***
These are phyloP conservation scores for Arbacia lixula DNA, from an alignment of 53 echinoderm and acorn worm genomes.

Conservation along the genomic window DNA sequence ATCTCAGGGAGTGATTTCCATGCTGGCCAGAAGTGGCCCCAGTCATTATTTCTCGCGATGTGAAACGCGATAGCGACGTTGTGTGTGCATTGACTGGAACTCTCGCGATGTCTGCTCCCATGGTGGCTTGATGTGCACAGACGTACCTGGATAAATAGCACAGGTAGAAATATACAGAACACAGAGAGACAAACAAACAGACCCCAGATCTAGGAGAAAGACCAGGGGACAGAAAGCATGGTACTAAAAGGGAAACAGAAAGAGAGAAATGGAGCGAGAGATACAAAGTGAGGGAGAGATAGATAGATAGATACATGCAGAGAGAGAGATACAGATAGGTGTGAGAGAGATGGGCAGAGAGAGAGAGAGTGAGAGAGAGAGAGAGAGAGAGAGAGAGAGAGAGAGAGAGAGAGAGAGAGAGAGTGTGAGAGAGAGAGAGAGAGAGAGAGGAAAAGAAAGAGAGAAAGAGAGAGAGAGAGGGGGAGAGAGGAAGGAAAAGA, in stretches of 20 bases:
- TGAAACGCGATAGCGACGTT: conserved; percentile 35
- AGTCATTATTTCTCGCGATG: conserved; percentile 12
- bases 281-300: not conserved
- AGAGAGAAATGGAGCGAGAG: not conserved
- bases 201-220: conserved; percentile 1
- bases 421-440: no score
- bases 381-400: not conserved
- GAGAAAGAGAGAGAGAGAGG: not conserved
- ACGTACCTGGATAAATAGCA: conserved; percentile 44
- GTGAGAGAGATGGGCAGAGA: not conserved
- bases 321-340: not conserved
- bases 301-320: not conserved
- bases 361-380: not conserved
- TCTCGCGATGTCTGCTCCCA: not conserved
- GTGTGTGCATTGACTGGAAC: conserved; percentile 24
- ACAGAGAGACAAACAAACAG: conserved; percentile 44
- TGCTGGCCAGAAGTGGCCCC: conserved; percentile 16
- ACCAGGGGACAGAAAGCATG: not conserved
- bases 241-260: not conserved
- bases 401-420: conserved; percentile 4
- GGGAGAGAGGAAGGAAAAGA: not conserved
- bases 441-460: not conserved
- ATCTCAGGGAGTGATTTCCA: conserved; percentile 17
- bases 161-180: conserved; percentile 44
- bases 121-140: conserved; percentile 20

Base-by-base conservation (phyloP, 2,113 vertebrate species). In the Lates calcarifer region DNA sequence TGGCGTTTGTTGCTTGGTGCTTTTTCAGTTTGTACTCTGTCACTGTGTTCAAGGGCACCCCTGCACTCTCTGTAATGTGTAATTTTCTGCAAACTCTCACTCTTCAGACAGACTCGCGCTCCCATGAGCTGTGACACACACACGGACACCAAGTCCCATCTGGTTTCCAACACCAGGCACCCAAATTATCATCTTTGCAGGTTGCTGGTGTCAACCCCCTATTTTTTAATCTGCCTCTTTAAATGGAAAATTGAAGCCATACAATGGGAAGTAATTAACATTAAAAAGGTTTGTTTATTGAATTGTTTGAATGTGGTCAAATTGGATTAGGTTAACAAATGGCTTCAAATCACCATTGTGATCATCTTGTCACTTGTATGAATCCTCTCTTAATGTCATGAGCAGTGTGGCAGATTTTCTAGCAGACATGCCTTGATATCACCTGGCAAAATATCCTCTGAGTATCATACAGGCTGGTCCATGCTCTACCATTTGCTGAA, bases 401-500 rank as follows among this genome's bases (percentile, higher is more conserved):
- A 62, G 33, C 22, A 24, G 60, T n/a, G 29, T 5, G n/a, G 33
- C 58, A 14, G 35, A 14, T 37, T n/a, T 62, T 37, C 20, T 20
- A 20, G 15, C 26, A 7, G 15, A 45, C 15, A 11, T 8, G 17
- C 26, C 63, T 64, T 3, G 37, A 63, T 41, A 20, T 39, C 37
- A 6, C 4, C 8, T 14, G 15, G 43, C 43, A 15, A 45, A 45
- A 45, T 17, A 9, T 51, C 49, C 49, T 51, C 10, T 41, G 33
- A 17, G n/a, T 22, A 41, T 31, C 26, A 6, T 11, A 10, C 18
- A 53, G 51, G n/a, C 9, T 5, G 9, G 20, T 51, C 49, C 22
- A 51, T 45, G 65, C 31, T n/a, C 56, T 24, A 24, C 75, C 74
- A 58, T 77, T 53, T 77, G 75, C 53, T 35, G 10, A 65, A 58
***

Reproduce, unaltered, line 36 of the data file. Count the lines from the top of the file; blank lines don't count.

- A 53, G 51, G n/a, C 9, T 5, G 9, G 20, T 51, C 49, C 22